A. J. Arberry
"A masterly study of a man whose sanctity recalled the golden age of medieval mystics."
"What Martin Lings adds...may serve as a key to a deeper understanding of Islam as a whole."
'Almost a prerequisite for any serious study of Sufism in European languages': this was the verdict of Seyyed Hossein Nasr in his review of the first edition of the book. According to the Journal of Near Eastern Studies, it is 'one of the most thorough and intimately engaging books on Sufism to be produced by a Western scholar'. Certainly there is nothing second-hand about it. The author lets Sufis speak for themselves and, in a series of unusual and absorbing texts mainly translated from Arabic, he gives a vivid picture of life in a North African Sufi order. Against this background stands the unforgettable figure of the Algerian Shaikh who was head of the order from 1909 until his death in 1934. The last few chapters are mainly devoted to his writings, which include some penetrating aphorisms, and which end with a small anthology of his remarkable mystic poems.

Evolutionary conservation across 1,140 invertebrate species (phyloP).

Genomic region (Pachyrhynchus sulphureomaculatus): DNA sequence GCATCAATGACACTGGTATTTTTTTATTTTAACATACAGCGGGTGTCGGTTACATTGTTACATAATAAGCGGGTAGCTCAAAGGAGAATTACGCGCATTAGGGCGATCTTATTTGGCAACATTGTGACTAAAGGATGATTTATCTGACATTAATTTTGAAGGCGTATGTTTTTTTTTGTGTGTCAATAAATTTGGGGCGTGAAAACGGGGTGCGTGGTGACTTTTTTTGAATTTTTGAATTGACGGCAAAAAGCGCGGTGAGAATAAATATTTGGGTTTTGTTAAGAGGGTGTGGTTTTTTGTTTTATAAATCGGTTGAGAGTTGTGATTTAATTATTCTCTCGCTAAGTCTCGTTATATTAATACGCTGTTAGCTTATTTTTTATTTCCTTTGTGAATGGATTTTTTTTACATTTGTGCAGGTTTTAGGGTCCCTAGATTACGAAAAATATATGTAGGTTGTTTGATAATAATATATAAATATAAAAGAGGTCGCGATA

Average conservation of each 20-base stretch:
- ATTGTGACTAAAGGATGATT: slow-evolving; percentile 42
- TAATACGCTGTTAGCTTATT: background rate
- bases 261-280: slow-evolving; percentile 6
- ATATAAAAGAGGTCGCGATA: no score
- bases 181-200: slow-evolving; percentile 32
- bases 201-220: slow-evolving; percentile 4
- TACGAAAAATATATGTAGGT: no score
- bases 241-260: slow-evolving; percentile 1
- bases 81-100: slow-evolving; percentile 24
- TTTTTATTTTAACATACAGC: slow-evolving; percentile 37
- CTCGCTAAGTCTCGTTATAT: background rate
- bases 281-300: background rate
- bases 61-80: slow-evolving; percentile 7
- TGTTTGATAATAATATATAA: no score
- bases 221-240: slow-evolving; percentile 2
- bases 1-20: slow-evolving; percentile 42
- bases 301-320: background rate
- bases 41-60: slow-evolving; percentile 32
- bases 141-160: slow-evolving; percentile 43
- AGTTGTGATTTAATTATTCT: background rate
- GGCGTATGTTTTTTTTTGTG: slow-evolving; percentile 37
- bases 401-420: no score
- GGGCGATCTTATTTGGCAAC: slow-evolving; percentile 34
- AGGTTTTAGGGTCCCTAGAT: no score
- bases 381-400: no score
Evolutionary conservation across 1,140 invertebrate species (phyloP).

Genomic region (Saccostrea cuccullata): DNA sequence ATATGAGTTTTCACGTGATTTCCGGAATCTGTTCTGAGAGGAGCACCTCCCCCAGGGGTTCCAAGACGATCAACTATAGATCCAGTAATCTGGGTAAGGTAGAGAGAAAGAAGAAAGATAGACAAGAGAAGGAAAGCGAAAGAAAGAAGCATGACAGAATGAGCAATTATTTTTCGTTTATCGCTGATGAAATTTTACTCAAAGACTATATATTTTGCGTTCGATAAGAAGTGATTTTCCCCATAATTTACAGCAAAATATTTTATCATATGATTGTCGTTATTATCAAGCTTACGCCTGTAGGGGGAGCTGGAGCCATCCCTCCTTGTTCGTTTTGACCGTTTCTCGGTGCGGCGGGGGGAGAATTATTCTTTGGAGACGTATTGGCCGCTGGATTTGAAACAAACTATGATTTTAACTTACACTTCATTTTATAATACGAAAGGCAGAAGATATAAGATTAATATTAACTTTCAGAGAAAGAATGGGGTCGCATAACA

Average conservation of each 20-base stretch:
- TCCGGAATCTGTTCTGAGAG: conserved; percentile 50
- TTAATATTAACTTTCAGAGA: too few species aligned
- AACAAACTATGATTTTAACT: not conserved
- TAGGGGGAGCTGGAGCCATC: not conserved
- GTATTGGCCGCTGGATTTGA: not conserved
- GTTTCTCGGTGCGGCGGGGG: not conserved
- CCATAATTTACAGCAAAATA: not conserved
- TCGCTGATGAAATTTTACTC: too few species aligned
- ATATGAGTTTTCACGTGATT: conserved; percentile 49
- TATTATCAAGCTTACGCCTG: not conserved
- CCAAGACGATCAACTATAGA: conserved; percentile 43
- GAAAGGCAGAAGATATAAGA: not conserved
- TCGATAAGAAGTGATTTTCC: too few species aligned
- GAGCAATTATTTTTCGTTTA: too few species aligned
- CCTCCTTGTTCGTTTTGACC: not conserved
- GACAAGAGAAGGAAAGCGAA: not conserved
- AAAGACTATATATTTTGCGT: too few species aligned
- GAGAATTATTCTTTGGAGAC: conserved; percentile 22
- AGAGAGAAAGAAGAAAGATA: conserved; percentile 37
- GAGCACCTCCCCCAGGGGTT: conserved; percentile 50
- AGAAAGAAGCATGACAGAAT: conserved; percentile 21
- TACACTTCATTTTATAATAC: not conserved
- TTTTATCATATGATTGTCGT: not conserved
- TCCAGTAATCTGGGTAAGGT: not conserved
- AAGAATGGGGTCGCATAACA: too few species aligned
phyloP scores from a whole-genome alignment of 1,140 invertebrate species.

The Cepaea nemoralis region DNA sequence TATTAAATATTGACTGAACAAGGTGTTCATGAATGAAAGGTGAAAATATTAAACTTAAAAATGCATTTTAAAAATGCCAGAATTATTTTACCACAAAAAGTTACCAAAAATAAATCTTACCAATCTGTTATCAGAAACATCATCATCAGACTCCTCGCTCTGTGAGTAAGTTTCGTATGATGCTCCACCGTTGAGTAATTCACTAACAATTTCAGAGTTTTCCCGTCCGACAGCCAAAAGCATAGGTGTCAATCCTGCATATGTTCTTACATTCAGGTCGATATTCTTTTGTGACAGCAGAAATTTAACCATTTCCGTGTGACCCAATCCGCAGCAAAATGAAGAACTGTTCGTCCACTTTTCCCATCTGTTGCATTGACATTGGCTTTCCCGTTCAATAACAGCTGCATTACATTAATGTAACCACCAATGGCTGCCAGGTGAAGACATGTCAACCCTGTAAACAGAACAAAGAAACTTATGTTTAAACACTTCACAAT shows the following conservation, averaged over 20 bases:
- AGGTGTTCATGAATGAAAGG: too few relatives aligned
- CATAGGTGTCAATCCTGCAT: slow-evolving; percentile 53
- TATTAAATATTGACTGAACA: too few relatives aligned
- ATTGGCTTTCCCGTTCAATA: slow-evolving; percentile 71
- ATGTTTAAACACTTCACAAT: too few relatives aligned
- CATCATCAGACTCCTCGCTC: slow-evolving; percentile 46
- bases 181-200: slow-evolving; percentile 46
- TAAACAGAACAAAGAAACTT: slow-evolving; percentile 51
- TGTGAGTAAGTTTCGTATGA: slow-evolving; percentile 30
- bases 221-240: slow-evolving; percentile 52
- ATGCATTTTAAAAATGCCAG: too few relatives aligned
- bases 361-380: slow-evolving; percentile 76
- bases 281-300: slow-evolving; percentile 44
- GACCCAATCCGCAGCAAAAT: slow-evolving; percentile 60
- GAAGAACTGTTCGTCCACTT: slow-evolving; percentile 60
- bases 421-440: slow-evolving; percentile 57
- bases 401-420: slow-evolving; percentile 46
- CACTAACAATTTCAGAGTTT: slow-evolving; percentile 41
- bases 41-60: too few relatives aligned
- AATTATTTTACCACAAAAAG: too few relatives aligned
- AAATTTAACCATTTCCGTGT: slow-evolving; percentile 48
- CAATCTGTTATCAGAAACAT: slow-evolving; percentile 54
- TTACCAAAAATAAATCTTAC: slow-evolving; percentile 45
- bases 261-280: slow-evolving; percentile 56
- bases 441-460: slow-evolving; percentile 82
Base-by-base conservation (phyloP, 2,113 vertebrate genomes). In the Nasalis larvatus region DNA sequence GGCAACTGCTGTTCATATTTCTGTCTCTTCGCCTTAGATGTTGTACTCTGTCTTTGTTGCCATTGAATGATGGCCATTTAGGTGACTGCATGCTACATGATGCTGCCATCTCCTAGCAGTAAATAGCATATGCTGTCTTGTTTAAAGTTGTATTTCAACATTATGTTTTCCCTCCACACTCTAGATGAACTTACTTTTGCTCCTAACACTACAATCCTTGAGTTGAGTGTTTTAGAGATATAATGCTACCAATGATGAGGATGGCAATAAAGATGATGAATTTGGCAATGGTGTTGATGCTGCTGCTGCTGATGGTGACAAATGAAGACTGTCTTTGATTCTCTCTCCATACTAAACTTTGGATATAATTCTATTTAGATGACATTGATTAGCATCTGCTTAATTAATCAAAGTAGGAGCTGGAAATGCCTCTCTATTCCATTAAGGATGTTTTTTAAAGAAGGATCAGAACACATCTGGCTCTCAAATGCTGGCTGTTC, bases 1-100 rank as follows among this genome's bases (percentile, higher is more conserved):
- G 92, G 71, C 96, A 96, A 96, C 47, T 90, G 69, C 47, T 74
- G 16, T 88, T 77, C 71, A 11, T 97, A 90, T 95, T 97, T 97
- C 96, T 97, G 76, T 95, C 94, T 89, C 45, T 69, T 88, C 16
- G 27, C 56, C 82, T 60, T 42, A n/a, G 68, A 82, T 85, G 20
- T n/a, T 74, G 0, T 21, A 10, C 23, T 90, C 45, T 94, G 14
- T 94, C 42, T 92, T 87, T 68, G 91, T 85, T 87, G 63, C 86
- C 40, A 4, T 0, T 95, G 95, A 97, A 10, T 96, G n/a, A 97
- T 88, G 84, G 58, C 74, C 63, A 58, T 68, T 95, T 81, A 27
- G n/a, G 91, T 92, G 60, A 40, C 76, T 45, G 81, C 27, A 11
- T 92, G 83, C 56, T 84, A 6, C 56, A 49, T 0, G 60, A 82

About the Author
Martin Lings, formerly Keeper of Oriental Manuscript in the British Museum and the British Library, is the author of other works on Islamic mysticism, The Book of Certainty and What is Sufism?, both published by the Islamic Texts Society. He is also the author of Ancient Beliefs and Modern Superstitions, and Symbol and Archetype, published by Quinta Essentia, and the splendidly illustrated The Quranic Art of Calligraphy. His Muhammad: His Life Based on the Earliest Sources, also published by the Islamic Texts Society, has been internationally acclaimed as a masterpiece.